Nine Weeks of Must-Read Books for Professional Care Providers
Week 6—Spirituality and Multi-faith Care
With the cold weather, it’s more tempting to curl up and read, so I’m posting the books and videos I most recommend to caring professionals and to which I refer in my trainings. It’s not an exhaustive list and does not necessarily contain the latest titles, but they’re what I know works to support us while we prepare ourselves to support others. I hope you find these helpful.
Spirituality and Multi-faith Care
Making Healthcare Whole, Christina Puchalski & Betty Ferrell
I tell others that if Oprah calls and my business takes off or if I win the lottery, I’d buy a copy of this book for every single person in healthcare. Two gurus of palliative care, Puchalski and Ferrell know how important spirituality is for persons going through a life crisis.
Their book lays out an impressive argument, with supporting research, for the respectful inclusion of spirituality into healthcare. They provide a model and tools that make it more accessible for patients and families by making it more comfortable for professionals to include it in their daily practice of care. Definitely a worthy read!
Paging God: Religion in the Halls of Medicine, Wendy Cadge
A professor of sociology, Cadge brings these skills to this fascinating look behind the veil, exploring the visible and invisible ways professional care providers in hospitals include religion in their practice of medicine. Through interviews and observation, she gains keen insights and provides an interesting viewpoint of the ways healthcare integrates patients’ and professionals’ spiritual lives into the daily ups and downs in the sterile, yet human, environment of healthcare. An intriguing book I highly recommend.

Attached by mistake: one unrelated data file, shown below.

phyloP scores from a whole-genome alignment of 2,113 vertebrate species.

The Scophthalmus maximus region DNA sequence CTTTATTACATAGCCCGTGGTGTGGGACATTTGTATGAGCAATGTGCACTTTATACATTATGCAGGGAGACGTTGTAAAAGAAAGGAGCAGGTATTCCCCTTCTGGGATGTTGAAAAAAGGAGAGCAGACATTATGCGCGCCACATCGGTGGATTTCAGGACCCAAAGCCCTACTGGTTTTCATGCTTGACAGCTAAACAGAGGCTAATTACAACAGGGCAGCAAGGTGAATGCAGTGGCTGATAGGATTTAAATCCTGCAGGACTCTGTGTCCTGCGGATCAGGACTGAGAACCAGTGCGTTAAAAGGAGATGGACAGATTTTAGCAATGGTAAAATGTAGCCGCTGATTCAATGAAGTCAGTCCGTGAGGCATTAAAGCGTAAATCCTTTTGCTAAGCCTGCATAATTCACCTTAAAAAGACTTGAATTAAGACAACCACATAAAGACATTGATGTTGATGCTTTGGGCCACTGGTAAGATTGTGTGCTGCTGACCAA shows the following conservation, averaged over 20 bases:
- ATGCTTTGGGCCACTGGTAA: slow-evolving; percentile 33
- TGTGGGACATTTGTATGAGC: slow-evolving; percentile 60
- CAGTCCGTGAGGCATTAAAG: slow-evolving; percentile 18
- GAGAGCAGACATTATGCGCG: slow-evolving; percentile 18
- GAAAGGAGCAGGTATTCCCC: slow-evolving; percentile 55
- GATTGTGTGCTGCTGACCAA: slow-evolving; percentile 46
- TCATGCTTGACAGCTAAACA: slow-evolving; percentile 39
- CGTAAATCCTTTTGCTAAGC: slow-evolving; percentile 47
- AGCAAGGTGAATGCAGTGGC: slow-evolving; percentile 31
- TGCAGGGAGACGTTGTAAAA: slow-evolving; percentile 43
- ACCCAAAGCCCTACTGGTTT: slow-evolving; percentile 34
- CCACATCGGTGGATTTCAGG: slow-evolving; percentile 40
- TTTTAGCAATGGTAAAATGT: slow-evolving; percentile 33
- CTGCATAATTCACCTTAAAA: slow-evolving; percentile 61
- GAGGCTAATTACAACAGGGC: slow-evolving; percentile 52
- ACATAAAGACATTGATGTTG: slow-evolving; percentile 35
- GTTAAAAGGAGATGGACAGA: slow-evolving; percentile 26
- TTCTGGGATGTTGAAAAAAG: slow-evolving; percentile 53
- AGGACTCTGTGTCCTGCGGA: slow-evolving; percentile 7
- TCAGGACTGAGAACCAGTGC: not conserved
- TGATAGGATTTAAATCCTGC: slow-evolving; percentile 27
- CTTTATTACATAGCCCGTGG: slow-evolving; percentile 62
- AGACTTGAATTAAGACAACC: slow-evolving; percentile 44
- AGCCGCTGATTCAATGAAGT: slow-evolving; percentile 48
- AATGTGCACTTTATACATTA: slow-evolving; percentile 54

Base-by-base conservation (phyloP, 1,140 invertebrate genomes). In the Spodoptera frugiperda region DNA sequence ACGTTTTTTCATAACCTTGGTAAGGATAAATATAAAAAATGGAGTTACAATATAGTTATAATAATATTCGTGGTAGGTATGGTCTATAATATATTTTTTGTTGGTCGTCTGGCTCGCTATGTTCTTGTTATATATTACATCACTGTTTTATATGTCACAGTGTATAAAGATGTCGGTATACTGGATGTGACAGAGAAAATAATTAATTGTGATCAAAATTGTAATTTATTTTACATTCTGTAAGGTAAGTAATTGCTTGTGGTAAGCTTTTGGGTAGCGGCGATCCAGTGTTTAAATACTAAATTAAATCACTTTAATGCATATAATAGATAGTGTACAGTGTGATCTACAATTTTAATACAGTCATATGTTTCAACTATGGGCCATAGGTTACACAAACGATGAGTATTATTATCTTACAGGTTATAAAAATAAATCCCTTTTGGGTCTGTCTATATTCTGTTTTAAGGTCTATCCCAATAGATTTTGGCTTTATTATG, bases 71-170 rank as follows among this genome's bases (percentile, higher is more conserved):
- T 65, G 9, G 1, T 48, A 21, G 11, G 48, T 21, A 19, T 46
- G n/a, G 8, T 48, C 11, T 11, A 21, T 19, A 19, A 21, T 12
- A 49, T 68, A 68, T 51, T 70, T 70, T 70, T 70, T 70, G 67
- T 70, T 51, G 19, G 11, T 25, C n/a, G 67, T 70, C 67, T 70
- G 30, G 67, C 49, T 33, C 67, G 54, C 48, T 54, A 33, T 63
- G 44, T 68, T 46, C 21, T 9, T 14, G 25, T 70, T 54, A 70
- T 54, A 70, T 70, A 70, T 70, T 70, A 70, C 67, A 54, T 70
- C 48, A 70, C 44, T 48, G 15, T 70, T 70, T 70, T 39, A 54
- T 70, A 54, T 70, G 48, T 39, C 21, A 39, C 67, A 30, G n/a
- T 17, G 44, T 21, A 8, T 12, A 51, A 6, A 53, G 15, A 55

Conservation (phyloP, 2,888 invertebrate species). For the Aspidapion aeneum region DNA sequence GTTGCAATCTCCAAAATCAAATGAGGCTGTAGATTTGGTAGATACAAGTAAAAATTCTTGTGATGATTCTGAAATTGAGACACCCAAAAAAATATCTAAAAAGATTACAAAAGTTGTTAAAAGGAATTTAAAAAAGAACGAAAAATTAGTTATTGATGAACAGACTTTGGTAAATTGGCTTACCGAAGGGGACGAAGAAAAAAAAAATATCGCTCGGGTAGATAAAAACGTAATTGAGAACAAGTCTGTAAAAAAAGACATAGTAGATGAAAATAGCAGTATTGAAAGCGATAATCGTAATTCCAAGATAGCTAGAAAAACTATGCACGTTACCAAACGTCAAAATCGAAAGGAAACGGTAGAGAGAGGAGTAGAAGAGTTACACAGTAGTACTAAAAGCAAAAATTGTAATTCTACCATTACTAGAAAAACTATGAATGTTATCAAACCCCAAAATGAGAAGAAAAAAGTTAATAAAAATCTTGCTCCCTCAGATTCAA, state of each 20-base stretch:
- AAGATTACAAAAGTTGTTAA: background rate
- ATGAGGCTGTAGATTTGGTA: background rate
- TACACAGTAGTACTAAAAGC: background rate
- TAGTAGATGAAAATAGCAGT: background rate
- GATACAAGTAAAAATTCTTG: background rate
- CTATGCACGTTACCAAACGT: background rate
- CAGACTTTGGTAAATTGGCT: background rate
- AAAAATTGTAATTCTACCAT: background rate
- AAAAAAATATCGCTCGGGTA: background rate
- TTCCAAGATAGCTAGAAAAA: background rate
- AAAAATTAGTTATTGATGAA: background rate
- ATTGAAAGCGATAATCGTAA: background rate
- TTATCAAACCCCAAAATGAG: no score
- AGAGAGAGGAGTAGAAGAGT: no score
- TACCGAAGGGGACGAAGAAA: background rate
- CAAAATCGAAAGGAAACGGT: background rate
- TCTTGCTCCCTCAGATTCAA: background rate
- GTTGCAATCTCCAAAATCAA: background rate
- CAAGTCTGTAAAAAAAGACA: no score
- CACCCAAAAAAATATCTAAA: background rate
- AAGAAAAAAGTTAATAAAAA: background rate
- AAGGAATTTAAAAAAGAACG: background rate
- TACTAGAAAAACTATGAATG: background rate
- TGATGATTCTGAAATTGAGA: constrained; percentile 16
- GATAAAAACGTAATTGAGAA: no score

How to Be a Perfect Stranger: The Essential Religious Etiquette Handbook, Stuart Matlins & Arthur Magida, Eds.
I keep this book available for my colleagues in whatever healthcare setting I find myself, and recommend others do, too. Think of it as “quick flips” for many of the major religions and denominations or sects of those religions one may find in the U.S. It’s written to help persons know how to dress and act in order to be respectful when visiting houses of worship different than your own.
However, it had brief explanations about beliefs and rituals, including around the end of life, that can help all disciplines in healthcare feel a bit more prepared to engage with persons from other cultures and faiths in a way that is respectful and comfortable for all. Keep this text handy!
The Little Book of Atheist Spirituality, Andre Comte-Sponville
A philosopher and former religious believer, Comte-Sponville moves past the angry rhetoric and debate over religion that often exists, and provide a gentler voice to discuss the often contentious question of God. As I teach respectful care for the existential needs of non-theists (atheists, agnostics, and humanists) to healthcare staff, including chaplains, I urge them to consider this delightfully compassionate book.
My goal is not to convince others to alter their beliefs, and neither is Comte-Sponville’s. The goal is to increase understanding and improve the ability to have respectful, even compassionate, dialogue around what can be a very charged topic for many. The more we understand, the less we fear; the less we fear, the more likely we will be to show up well for patients and families who do not share a theistic belief system. Give this one a try. You’ll be all the better for it.